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5 Reasons to Use an HSA

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There are so many tax-advantaged account options (403b/401k, HSA, FSA, etc.), that it can be difficult to decide which account offers the best bang for your bucks. If you're in a high-deductible health plan (also known as an account-based or HSA plan), here are 5 reasons you should consider contributing to a Health Savings Account (HSA).

  1. Save triple on taxes
    As long as you spend the balance for qualified medical expenses,1 using an HSA offers a triple tax benefit, allowing you to save on:
    • Contributions—Money you contribute is tax free.
    • Withdrawals—Money can be withdrawn without paying taxes.
    • Earnings—Any interest and earnings are tax free.
    Plus, HSA balances over $1,000 can be invested, offering the potential for growth over time.2
  2. Keep it indefinitely—even through retirement
    Once you contribute to an HSA, the money is yours—even if you change to a different health plan or leave your job. It can also be rolled over indefinitely, unlike flexible spending accounts, which have a "use-it-or-lose-it" provision. If you keep money in your HSA into retirement, it is not subject to required minimum distribution (RMD) rules, so you aren't forced to take money out until you are ready to spend it.
  3. Use it for your whole family
    Your HSA can be used to pay medical premiums or medical expenses for anyone you claim on your taxes—even if they aren’t covered on your medical plan. If you retain the account until retirement, you can use the funds for any expense as long as you pay income taxes like you would with a retirement savings account (e.g., 403b or 401k).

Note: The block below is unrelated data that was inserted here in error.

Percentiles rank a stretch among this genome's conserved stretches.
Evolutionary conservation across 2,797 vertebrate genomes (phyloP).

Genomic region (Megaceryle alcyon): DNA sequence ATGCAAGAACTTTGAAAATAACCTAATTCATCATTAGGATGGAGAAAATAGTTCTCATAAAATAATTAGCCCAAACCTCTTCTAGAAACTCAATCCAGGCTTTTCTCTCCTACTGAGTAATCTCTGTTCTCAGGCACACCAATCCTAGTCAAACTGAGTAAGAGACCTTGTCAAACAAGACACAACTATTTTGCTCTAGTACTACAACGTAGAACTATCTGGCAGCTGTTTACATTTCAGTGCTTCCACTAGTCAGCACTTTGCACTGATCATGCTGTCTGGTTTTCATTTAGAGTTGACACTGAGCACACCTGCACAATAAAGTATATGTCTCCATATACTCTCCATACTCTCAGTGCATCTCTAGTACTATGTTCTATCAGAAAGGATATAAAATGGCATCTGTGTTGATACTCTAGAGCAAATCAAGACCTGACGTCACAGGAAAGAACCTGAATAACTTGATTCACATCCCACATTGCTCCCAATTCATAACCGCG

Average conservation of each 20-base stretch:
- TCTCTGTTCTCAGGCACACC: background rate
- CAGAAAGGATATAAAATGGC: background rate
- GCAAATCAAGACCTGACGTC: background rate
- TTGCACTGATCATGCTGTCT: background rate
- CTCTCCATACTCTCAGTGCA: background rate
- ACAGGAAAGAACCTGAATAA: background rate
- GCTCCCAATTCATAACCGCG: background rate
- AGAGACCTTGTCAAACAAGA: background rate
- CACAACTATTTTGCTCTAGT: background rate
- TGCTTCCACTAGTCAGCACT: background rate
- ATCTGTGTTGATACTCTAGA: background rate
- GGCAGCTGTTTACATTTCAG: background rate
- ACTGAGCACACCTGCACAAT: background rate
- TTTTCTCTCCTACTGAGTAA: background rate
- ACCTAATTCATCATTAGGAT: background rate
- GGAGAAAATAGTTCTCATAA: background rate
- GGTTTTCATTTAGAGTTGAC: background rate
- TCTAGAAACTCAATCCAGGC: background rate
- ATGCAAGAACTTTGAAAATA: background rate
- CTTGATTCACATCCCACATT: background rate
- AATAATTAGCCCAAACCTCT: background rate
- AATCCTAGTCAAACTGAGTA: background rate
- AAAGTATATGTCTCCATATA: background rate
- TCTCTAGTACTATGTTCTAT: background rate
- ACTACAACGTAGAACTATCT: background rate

4. Be prepared for the expected—or the unexpected
    When you fund your HSA to cover expected medical expenses, the tax benefit is like getting a discount equal to what your tax rate would be. Who wouldn't want to save $100 on a $400 procedure? Plus, you can change the amount you contribute to an HSA at any time during the plan year without a qualifying reason. So after an unexpected trip to the emergency room, instead of dipping into savings or incurring debt, you could put your payments on a plan and fund your HSA to pay the bills at a discount.
  5. Supersize what you set aside
    You can fund your HSA with up to $3,600 a year ($7,200 family limit) for 2021. You can add up to $1,000 more if you are age 55 or older. Plus, HSAs can be combined with limited flexible-spending accounts (FSAs) that cover dental and vision expenses.

Video: Why An HSA?

Two HealthFlex participants provide testimonials about how a HSA was a good choice for them based on their medical and financial situations.

Wespath's sharing of this general information should not be construed as, does not constitute, and should not be relied upon as medical advice nor other professional advice or services on any specific matter.

To learn more about how an HSA can fit into your overall financial planning, read the article in the January 2019 Hark newsletter. You can also contact EY Financial Planning Services for a consultation for no additional cost to you at 1-800-360-2539.3 

If you are a HealthFlex participant, learn more about your HealthFlex HSA options at HealthFlex/WebMD under "HealthFlex Details and FAQs."

1 Qualified expenses are covered in IRS Publication 502 available at irs.gov/pub/irs-pdf/p502.pdf.

2 This benefit is available in HealthFlex. Check your plan document to determine availability.

3 Costs are included in Wespath’s operating expenses that are paid for by the funds. Services are available to active participants and surviving spouses with account balances, and to retired and terminated participants with account balances of at least $10,000.